Now I’m done…

*Please, no debate or arguments about gun control issues, or to bash cops. Take those things to your own sites, if you don’t mind. This stuff wears me out. Oh, no politics, race, or religion. They, too, wear me down.

*Photos of the police vehicles – Writers’ Police Academy. The reporter – typical keyboard warrior. No clue what life is like outside mom’s basement.

Grandfathers and Grandkids: Broken Tools

A weed eater that refuses to start no matter how many times I pull its cardiac-event-inducing rope. A leaf blower cut from the same cloth. An asthmatic air compressor. Pliers that no longer … ply (is that even a word?). And, well, you get the idea. My tools are broken.

It seems like just yesterday when I could sound the alarm, calling all my tools to be ready at a moment’s notice. And there they’d stand, handle to handle with looks of determination on their gleaming metal surfaces. Together, we could build or fix anything.

Recently, however, when I called my tools to action their response was lackluster at best. Why, it nearly took an act of congress (well, a congress that will actually do something) to get them out of their drawers and off the garage shelves.

When I finally managed to assemble my once faithful tools … well, I could hardly believe my eyes. What had happened to my rugged and sturdy friends? The screwdrivers, for example, were nervous and barely able to stop trembling long enough to connect with the slots on the screws needed to secure pictures and other do-dads to our freshly painted walls. Other hand tools were equally as shaky. It was a true puzzle. After all, they were all perfectly fine when I put them away after our last team venture.

#brokentools

Nuts, bolts, nails, and other fasteners were also in on the mysterious rebellion. The boxes of screws that line my workshop shelves quickly stepped forward to mess with me as well. That’s right, sometime between the last project and the new one, my assortment of sneaky drywall screws had reduced the size of the text on their containers. I couldn’t read the labels! I think it’s an attempt to prevent me from using any, keeping their twisted family members together.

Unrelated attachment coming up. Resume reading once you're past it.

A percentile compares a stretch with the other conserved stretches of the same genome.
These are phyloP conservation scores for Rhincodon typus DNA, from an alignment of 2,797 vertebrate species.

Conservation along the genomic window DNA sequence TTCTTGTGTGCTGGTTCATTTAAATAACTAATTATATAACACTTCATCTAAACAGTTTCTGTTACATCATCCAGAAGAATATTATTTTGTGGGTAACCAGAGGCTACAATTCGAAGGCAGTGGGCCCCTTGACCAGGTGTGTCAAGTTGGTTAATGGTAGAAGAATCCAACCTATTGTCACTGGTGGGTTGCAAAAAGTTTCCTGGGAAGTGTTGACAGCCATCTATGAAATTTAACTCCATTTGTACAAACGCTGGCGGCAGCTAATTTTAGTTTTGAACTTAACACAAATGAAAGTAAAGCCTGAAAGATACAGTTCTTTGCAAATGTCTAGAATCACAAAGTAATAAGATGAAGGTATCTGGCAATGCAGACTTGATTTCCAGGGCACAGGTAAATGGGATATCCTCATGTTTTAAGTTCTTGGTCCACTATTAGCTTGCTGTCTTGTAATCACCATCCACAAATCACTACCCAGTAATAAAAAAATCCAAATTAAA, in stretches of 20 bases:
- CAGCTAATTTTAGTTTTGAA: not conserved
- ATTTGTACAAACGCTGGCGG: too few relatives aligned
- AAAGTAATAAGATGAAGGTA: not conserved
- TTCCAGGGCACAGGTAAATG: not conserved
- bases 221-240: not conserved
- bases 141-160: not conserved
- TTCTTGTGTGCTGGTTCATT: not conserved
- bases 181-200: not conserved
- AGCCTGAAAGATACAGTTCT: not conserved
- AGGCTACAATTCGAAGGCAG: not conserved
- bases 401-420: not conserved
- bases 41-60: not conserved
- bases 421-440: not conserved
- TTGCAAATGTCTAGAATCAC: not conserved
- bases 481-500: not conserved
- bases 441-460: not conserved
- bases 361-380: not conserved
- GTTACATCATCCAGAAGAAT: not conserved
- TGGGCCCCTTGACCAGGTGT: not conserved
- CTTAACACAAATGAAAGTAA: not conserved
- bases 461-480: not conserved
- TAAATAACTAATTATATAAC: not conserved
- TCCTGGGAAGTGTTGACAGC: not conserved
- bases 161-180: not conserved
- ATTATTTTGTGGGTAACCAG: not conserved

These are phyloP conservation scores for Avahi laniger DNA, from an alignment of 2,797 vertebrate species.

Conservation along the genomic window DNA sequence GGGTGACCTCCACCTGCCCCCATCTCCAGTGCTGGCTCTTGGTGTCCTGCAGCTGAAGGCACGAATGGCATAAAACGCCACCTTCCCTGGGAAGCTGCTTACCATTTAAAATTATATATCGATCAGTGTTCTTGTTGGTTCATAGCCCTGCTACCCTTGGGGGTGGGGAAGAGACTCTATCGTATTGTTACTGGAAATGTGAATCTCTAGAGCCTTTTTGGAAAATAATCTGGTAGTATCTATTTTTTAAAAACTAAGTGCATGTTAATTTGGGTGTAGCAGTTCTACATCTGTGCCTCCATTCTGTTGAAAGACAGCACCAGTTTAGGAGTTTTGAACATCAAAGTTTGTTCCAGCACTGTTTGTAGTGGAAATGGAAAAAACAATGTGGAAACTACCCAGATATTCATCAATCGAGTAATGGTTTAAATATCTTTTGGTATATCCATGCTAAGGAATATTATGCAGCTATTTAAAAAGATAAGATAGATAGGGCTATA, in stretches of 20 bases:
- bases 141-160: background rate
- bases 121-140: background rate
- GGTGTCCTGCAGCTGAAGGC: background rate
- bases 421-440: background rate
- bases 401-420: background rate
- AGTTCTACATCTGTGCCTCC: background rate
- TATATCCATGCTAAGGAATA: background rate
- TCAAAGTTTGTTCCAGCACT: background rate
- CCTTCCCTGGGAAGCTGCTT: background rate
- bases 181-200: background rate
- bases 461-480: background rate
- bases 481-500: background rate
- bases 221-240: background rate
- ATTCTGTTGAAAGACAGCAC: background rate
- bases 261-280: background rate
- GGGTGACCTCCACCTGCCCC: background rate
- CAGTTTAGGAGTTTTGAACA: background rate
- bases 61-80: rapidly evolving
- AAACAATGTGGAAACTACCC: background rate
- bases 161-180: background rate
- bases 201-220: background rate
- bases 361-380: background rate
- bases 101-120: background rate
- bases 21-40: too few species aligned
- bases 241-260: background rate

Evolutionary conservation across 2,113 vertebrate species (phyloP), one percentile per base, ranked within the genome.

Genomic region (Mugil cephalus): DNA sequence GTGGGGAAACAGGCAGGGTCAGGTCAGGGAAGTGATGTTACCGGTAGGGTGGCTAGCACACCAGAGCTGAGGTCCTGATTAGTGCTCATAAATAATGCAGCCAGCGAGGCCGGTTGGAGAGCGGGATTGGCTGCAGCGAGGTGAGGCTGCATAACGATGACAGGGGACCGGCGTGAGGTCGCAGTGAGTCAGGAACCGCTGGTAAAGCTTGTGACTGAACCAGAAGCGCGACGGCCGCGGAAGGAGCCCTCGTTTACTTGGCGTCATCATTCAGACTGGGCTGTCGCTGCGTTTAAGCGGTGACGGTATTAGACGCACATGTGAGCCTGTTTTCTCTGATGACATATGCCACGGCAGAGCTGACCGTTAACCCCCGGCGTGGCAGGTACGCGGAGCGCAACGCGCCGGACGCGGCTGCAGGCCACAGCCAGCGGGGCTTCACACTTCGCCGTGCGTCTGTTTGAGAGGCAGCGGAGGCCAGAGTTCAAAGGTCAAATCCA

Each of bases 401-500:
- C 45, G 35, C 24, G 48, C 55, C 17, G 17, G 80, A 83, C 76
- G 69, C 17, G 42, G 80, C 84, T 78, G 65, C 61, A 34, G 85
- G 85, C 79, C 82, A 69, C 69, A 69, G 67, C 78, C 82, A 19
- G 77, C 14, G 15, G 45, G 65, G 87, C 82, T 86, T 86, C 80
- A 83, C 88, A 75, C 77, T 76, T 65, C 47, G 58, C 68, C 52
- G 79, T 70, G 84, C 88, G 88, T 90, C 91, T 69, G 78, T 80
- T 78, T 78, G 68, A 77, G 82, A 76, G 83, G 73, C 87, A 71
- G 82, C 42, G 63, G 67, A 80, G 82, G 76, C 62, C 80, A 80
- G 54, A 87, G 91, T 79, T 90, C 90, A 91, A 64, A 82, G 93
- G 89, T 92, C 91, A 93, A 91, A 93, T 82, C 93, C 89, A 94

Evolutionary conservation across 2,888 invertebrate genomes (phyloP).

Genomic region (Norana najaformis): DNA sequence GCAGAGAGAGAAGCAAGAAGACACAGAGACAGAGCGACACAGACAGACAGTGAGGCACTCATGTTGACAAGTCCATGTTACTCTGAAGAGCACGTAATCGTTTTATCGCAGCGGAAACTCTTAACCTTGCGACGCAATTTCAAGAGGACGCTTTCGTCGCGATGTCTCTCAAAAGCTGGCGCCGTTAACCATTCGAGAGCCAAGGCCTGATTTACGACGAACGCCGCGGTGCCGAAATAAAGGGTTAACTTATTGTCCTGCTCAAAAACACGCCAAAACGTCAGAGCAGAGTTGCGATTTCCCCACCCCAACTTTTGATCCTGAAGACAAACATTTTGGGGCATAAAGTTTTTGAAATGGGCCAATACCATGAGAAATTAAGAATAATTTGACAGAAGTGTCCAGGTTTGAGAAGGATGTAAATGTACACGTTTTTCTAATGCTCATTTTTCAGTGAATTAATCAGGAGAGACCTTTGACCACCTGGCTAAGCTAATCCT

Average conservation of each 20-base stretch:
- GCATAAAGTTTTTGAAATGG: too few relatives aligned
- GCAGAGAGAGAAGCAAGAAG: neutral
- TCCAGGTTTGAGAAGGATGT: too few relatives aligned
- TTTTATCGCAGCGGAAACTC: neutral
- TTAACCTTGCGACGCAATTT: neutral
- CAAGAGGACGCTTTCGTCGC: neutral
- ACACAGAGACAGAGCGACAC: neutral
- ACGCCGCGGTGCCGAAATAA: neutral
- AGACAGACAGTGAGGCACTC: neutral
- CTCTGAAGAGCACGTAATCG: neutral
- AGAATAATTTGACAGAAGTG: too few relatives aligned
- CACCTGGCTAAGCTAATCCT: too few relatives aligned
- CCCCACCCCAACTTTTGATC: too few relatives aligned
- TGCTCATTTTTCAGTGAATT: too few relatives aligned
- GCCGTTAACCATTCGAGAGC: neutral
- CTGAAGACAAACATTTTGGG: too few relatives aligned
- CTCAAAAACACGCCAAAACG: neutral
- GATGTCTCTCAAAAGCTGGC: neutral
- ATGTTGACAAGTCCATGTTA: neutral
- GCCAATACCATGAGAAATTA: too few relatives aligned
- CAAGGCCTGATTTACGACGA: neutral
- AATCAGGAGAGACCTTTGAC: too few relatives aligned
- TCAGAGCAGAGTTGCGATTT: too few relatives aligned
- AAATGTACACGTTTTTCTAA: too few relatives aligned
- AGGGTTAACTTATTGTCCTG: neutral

There’s more—worn out wrenches, dead drill batteries, and to top it all off, my hammers are heavier than they used to be. What, I wondered, could they have possibly consumed that caused them to add all that extra weight? Was it due to a lack of exercise? Adding insult to injury, some prick glued my sledgehammer to the floor. Can’t budge it.

So, standing in the center of my workshop I slowly examined each item on each of the shelves. I was a visitor to an old-tools retirement home. Then it hit me, and my mind took me back to when I was a kid staying with my grandparents, something I did every summer.

Grandfathers Can Do Anything!

My grandfather was extremely handy. He could build, fix, paint, hammer with the best of them. In fact, he may very well have been the best fixer-upper man on the planet. In my eyes, he was the king of all things hammer and nails. I watched him work and, in turn, I learned his secrets. AND, I recalled that he performed his DIY miracles using…broken tools. Yes, his tools, too, were in a shoddy state—hints of decay, worn pull-ropes, dents, nicks, scratches, and so on.